Club of Yonkers-East Yonkers, Spano dreamed of turning this neighborhood
eyesore into a source of civic pride. He imagined a flawless new court where
children and adults could play pickup games, but he also envisioned how that
court might serve as a staging ground for basketball clinics and anti-bullying
sessions. In short, as Spano explained one afternoon at a branch of the New
York Sports Club, the court could provide opportunities “to teach life lessons
through basketball” — which is, after a fashion, an abridged rendition of
Spano’s own life.
Spano chose basketball as the means to implement his dream should have come as
no surprise to those who know him. (Nor was his choice of Knicks team colors
for the Yonkers basketball court: He has been a hardcore fan of the franchise
since the 1990s when the Knicks were led by Hall of Fame center Patrick Ewing.)
Growing up in Yonkers, Spano attended Archbishop Stepinac, a Catholic high
school for boys in nearby White Plains. Though he played three years on the
school’s soccer team, basketball was his true love. He almost certainly would
have been a star in that sport, too, except that the school wouldn’t let him
play: Spano had a beard, which ran counter to team rules, and he refused to
shave it. He still has the beard.
to his principles “helped develop my character,” Spano says today, but it
slammed the door on any chance of playing basketball in college. He played in
semipro and summer leagues for a few years until injuries kept him from
progressing further. But along the way he learned to respect the lessons in
leadership and teamwork that the game taught him. “I’ve been coached by some of
my favorite players,” says Spano, who conducts basketball clinics and other
events for kids at the New York Sports Club. “And I get to help coach some of
their children and cousins and brothers.”
lessons Spano learned on the basketball court he saw reflected in what he
learned about Rotary. He first heard about the organization through the Steven
Spielberg film Catch Me If
You Can, in which one of the main characters is a member of the
club in New Rochelle, a community on Long Island Sound that’s about 10 miles
east of the Hudson River city of Yonkers. Spano joined the Yonkers-East Yonkers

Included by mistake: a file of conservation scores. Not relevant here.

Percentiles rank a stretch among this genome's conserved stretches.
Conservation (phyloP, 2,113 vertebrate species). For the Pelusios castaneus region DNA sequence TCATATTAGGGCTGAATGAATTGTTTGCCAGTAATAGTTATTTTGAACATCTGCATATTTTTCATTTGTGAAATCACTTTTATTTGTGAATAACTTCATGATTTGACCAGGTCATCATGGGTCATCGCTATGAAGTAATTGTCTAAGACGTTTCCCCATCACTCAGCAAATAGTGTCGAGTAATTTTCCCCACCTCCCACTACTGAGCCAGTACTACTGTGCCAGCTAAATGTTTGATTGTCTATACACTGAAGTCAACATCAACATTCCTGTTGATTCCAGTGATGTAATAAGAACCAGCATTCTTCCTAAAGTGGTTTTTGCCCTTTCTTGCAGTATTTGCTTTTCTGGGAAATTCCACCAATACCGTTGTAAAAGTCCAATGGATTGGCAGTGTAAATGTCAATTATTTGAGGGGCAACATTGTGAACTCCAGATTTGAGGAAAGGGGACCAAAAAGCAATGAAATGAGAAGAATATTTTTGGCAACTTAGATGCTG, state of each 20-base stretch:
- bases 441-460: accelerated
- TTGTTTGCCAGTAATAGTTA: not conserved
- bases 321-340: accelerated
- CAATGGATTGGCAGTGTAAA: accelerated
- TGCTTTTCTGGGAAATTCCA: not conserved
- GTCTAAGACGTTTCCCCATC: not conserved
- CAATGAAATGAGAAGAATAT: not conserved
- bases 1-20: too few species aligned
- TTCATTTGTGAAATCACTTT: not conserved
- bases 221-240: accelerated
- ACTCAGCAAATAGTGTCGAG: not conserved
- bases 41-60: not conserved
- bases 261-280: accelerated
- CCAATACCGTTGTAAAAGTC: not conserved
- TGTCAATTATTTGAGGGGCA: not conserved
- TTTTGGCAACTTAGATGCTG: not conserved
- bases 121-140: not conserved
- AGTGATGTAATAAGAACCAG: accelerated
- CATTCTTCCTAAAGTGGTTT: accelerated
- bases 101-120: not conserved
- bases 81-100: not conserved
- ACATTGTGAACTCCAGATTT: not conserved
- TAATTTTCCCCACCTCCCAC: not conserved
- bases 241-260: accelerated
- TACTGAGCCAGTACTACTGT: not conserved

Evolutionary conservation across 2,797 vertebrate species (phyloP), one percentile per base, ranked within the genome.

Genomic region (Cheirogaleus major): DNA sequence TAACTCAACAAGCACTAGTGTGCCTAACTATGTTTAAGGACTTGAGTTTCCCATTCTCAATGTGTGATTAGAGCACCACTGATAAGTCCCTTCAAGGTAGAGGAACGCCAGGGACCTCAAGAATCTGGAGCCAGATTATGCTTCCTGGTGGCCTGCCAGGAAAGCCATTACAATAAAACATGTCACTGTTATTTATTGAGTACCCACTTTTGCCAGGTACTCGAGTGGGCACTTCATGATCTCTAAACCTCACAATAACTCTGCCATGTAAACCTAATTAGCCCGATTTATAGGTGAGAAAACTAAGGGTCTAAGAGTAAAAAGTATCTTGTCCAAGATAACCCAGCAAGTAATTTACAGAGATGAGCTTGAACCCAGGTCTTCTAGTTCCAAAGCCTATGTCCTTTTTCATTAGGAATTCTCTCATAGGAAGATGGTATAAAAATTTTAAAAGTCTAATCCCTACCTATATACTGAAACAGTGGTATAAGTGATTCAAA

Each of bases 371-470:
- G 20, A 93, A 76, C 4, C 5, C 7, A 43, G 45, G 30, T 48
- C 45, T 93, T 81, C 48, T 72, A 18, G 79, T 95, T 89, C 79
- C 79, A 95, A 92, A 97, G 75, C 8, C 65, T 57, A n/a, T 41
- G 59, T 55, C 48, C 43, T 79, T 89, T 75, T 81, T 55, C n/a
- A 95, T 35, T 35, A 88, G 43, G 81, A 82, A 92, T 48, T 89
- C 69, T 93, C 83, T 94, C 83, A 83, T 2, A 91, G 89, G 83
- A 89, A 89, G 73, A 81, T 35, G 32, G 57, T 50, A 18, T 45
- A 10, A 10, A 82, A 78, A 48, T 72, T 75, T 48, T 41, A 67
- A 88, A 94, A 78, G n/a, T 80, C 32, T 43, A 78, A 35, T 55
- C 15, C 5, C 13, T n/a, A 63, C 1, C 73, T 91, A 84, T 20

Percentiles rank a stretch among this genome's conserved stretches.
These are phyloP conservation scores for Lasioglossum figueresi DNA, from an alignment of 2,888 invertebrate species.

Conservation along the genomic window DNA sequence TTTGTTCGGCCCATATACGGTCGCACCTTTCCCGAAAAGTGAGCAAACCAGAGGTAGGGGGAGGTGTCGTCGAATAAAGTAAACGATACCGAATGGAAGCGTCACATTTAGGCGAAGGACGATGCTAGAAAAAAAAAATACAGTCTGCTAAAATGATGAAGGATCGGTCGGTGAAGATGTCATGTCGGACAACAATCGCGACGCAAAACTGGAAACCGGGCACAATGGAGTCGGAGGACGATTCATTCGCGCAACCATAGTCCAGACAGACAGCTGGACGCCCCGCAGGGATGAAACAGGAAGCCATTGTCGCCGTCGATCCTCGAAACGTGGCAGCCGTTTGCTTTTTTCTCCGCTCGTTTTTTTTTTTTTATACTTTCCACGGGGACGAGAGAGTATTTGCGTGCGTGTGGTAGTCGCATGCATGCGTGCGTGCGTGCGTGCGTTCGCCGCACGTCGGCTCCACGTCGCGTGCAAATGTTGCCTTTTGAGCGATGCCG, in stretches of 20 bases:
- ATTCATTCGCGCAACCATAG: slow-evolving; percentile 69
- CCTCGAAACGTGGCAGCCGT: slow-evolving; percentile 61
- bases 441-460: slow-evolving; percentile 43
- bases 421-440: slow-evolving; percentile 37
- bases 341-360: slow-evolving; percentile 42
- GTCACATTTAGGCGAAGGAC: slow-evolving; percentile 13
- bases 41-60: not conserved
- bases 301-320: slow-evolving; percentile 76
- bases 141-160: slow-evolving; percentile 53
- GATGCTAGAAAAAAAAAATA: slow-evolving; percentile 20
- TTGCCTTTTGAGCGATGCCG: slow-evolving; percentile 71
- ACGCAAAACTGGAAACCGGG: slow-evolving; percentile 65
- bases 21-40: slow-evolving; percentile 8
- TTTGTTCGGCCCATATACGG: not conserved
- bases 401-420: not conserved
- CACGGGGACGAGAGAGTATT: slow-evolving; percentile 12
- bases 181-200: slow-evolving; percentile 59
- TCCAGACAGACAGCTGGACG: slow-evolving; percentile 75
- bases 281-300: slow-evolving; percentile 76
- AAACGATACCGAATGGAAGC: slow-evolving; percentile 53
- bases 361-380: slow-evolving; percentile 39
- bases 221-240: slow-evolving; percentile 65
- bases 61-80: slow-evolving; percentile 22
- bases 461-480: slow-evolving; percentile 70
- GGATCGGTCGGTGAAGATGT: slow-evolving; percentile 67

club in early 2015 as he was beginning to move forward on his plan to build the
city a new basketball court. “I really love Rotary and what it stands for, and
how many great things Rotarians do across the country and around the world,” he
says. “We had a gentleman from Liberia join our club many years ago. We were
able to help him build a school [in Monrovia] and sent a school bus there with
some books and clothing.”
sometimes a Rotary club’s focus is purely local, as Spano learned when he began
looking for people and organizations to help him make his dream court a
reality. “I see a lot of exciting things for the future of the youth through
Rotary,” he says. “They are a great partner to have with these types of
projects. I was lucky enough to interest them in what we were looking to do for
Yonkers-East Yonkers club came on board in 2015; it provided a reliable source
of man- and womanpower, as well as financial resources. The club contributed
$5,000 toward the project, and a partnership with the Rotary Club of Yeocheon, Korea, led to an additional $16,000 in District
Designated Funds (from Districts 3610 in Korea and 7230 in New York and
Bermuda) and a $23,500 global grant from The Rotary Foundation. The Police
Athletic League of Yonkers, the Yonkers YMCA, the WorldVentures
Foundation (which assists children globally), and Sport Court, which builds
outdoor basketball courts, also contributed to the project.
most significant partner outside Rotary was another member of basketball’s Hall
of Fame: Nancy Lieberman. A New York native and three-time All-American at Old
Dominion University, “Lady Magic,” as she’s known, played and coached in the
Women’s National Basketball Association, helped the U.S. women’s team win a
silver medal at the Montreal Olympics in 1976, and became the first woman to
play on a professional men’s team: the Springfield Fame in Massachusetts — and
later, the Washington Generals, the perennial punching bag of the Harlem
Globetrotters. In addition, she did a stint as an assistant coach with the
NBA’s Sacramento Kings, and in 2018 she was named coach of the year in the
BIG3, a three-on-three league of former NBA and international players.
Through her Nancy Lieberman